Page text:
The effect of unplanned and ill-conceived land use development on the coastal ecology has been well documented in recent years. Recognizing the need for more effective governmental control in this area, a number of state legislatures have enacted statutes to protect the coastal environment and encourage the orderly development of coastal resources. These efforts have received the support of the federal government as well.
Determination of coastal boundaries is essential to the development of an effective coastal zone management program. In general such boundaries represent the intersection of the shore with a particular tidal elevation. However, the demarcation of coastal boundaries is complicated by legal uncertainties. Moreover, the unavailability of accurate tidal data or the use of improper survey methods make the accurate location of the physical boundary line a difficult task in many cases.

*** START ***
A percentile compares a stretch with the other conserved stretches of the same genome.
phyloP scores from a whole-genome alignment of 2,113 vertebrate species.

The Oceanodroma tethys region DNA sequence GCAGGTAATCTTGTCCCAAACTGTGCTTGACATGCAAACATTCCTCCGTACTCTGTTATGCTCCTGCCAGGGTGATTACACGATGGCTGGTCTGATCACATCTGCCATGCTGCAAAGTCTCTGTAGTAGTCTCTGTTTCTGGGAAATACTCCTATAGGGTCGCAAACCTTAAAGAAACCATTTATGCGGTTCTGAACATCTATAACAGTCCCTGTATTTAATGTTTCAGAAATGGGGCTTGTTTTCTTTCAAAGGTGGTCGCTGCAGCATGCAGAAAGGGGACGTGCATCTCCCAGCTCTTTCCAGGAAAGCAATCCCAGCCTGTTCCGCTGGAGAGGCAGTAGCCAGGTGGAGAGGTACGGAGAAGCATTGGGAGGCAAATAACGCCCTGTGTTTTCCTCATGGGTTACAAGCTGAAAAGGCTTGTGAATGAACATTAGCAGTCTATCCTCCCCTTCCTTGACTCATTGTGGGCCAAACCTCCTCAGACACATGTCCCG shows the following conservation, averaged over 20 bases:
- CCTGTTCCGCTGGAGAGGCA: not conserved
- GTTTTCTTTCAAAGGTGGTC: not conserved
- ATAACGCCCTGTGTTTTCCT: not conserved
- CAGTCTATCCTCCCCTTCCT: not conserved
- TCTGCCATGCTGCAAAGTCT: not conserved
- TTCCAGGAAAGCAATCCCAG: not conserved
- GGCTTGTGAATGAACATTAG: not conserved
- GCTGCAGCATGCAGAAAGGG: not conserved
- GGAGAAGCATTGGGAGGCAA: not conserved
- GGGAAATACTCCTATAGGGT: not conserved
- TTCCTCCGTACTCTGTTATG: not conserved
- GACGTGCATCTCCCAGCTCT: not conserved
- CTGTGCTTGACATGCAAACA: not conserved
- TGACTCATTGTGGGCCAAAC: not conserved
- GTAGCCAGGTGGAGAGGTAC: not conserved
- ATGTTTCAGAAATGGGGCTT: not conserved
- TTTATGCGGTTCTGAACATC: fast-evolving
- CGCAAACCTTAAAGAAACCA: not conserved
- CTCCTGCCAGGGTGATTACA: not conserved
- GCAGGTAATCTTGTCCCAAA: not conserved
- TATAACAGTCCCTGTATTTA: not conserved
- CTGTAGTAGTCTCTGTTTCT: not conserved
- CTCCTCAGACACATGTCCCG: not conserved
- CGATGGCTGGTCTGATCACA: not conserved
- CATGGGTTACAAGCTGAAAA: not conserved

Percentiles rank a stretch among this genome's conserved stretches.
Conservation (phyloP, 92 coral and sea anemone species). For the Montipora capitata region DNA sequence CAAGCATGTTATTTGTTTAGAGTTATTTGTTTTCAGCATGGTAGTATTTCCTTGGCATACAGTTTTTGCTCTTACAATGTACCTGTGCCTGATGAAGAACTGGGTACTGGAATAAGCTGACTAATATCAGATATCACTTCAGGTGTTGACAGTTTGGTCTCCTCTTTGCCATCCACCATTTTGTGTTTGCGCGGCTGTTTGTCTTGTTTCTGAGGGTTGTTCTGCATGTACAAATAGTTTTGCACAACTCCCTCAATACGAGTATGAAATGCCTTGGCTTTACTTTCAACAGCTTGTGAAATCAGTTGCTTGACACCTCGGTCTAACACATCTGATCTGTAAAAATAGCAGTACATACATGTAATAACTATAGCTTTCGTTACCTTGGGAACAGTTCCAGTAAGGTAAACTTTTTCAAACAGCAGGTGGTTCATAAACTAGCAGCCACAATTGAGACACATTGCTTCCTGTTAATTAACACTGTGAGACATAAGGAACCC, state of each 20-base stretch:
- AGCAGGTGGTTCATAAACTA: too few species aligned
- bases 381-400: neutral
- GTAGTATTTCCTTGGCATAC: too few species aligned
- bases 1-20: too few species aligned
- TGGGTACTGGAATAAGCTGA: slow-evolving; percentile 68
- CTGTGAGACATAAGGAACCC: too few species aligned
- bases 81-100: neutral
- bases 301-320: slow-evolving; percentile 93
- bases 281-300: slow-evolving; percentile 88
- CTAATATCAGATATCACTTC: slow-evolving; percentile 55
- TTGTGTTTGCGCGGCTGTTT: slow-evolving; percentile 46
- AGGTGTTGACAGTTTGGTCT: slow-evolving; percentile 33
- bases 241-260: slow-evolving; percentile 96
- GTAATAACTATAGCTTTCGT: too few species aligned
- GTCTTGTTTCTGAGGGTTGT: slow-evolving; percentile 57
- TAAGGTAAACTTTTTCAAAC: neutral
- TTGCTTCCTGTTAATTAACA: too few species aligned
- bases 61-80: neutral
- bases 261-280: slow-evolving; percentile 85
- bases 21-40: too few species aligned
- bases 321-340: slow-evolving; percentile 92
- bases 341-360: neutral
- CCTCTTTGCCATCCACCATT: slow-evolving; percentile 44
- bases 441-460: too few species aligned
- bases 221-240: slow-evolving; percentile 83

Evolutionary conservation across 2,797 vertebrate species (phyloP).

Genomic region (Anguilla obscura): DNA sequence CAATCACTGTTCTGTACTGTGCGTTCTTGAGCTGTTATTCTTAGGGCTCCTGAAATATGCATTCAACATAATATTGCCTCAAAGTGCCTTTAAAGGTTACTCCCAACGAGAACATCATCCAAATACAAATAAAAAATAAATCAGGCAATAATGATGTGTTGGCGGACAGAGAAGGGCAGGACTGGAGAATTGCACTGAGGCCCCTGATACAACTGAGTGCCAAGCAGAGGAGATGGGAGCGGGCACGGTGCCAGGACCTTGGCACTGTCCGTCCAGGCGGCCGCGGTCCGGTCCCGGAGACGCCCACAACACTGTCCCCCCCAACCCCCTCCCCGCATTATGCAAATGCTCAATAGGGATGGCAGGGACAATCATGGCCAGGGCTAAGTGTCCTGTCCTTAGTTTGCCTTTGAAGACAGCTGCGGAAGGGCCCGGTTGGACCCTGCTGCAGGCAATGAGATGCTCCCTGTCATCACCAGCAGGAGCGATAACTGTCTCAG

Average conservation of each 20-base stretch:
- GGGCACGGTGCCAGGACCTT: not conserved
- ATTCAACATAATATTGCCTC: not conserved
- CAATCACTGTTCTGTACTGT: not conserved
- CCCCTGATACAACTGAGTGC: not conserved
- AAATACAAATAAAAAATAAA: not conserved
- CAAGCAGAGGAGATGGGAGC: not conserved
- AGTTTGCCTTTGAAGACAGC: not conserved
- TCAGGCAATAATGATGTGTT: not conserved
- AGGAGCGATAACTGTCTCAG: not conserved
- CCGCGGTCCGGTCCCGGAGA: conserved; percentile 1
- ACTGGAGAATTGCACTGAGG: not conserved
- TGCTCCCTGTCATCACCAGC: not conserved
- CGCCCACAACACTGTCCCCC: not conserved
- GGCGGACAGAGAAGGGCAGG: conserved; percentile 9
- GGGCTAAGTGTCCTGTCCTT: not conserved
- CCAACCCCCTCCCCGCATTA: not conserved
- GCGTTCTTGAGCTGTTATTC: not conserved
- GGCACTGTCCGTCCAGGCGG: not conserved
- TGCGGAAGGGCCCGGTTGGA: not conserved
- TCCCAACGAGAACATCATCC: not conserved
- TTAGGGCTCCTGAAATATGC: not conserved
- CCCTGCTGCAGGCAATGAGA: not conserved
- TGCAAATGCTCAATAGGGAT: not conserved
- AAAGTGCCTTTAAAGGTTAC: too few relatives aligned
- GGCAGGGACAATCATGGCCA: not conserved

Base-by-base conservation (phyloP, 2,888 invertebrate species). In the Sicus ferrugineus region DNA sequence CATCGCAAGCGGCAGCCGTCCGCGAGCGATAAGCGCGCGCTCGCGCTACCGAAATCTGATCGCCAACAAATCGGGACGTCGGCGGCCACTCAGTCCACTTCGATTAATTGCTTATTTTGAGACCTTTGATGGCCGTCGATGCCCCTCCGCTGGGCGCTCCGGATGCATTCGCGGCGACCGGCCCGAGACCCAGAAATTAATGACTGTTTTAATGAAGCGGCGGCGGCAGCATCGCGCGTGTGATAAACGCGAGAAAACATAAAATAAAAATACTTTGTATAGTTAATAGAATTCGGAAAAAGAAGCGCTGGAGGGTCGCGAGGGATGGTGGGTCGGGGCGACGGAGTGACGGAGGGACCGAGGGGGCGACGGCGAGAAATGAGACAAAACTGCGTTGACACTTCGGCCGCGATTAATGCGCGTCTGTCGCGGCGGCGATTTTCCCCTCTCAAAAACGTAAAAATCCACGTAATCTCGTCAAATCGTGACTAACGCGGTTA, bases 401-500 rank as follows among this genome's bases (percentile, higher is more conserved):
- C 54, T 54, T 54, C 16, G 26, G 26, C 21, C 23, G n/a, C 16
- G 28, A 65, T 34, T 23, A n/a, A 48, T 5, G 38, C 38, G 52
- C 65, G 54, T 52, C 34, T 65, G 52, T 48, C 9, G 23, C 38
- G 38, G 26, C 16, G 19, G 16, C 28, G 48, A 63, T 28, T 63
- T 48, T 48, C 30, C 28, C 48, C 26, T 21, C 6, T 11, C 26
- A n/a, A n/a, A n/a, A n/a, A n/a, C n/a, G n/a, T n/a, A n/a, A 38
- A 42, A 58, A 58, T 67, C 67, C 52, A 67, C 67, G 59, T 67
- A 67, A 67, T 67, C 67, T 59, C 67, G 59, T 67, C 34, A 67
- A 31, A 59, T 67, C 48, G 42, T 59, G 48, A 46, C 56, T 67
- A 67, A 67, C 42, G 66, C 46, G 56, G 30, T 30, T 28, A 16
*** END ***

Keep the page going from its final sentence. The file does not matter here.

This article will examine a number of physical and legal problems associated with coastal boundary determinations and offer some solutions within the framework of the legislative proposal which accompanies this discussion.
Richard C. Ausness & Frank E. Maloney, The Use and Significance of the Mean High Water Line in Coastal Boundary Mapping, 53 N.C. L. Rev. 185 (1974).